Metronome (beats/min) 92 100 112 120 132 138
Expected gait cycle (sec) 1.30 1.20 1.07 1.00 0.91 0.87
Subject 1
 Force plate (sec) 1.10 1.08 1.08 0.98
 MG-M1100 (sec) 1.18 1.08 1.05 1.04 1.01 0.94
Subject 2
 Force plate (sec) 1.27 1.18 1.00 0.94 0.88 0.84
 MG-M1100 (sec) 1.29 1.19 1.05 0.98 0.90 0.86
Subject 3
 Force plate (sec) 1.24 1.18 1.06 1.02 0.92
 MG-M1100 (sec) 1.28 1.20 1.07 1.00 0.91 0.87
Subject 4
 Force plate (sec) 1.30 1.20 1.06 0.96 0.89 0.87
 MG-M1100 (sec) 1.30 1.20 1.07 1.00 0.91 0.87
Subject 5
 Force plate (sec) 1.28 1.16 1.00 0.96 0.91 0.84
 MG-M1100 (sec) 1.25 1.19 1.07 1.00 0.91 0.87
Subject 6
 Force plate (sec) 1.20 1.08 1.02 0.90 0.84
 MG-M1100 (sec) 1.26 1.20 1.06 1.02 0.91 0.87

Table 2.

Recorded gait cycle during metronome-guided walking.

2.2.7. Merits of proposed gait measures

One notable merit of the developed method is that both gait cycle duration and gait-induced acceleration can serve as quantitative indices for the assessment of daily gait performance. Other basic parameters that are widely used in gait analysis are walking speed and step length. While these two parameters are not measured directly by our method, it is possible to estimate them with good accuracy from the recorded gait measures, since there is a close correlation between (logarithm of) gait-induced acceleration and walking speed, when these two parameters are expressed by body height [50].

However, it should be noted that any gait parameter, when used separately, is more than often insufficient to allow complete understanding of ambulatory gait behavior. For example, a person usually changes gait cycle duration (or cadence) over the course of a day both voluntarily and involuntarily. Real life comprises a diversity of environmental constraints, making it almost impossible for us to keep on walking freely. Therefore, even if the gait parameter appears to deteriorate in a certain time of the day, one cannot decide whether it is caused by disorders in internal factors (e.g., the subject’s physical conditions) or by changes in walking pace due to external perturbations. In most cases, such “forced” changes are transient, and their effects could be reduced by taking the long-time average of the parameter. However, the combination of gait cycle duration and gait acceleration provides a more powerful solution to this problem, as will be demonstrated in this paper and as was reported previously [43, 44]. The two measures, when plotted on a plane, will fall on a rather well-ordered structure that is individual-specific and robust against external constraints. The robustness of the gait cycle-acceleration relationship is considered to result from the human tendency to automatically select preprogrammed preferred walking behavior in response to environmental changes [43]. Based on this property, we can obtain insightful information on intrinsic gait problems from ambulatory monitoring, which is the greatest merit of using the proposed gait measures.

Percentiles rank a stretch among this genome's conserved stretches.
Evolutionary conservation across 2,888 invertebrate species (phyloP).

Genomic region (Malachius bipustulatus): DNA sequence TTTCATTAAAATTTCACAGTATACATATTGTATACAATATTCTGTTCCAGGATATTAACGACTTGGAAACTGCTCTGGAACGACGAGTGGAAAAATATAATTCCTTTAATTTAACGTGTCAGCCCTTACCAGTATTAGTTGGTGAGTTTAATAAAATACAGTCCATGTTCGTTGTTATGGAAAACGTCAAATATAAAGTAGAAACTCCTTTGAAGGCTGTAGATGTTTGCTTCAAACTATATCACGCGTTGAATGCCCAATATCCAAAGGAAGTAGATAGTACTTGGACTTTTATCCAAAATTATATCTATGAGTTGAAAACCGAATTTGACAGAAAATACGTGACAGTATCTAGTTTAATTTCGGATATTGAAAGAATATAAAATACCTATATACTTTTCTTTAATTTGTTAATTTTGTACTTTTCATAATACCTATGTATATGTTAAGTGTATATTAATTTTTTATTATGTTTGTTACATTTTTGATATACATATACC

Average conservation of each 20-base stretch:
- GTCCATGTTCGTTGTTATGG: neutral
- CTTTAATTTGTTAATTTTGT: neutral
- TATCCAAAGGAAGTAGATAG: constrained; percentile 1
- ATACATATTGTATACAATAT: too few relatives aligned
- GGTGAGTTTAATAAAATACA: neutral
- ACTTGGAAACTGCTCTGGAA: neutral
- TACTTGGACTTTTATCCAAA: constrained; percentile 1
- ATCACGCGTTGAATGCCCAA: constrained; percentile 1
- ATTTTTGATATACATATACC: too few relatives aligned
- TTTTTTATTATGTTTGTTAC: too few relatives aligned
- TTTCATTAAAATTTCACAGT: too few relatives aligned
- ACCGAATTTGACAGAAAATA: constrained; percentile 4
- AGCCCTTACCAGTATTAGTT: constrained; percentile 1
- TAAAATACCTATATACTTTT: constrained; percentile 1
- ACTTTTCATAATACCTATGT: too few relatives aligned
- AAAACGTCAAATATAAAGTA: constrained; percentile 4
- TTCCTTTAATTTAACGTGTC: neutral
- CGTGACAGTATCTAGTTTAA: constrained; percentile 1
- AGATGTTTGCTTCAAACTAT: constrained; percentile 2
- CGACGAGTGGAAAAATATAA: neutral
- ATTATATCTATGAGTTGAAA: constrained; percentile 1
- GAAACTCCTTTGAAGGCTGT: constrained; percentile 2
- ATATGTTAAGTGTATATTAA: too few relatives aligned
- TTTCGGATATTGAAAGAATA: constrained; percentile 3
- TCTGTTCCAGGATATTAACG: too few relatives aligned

3. Quantification of “poverty of movements” and “slowness/smallness in executed movements”: “amount of overall movements per 24 hrs”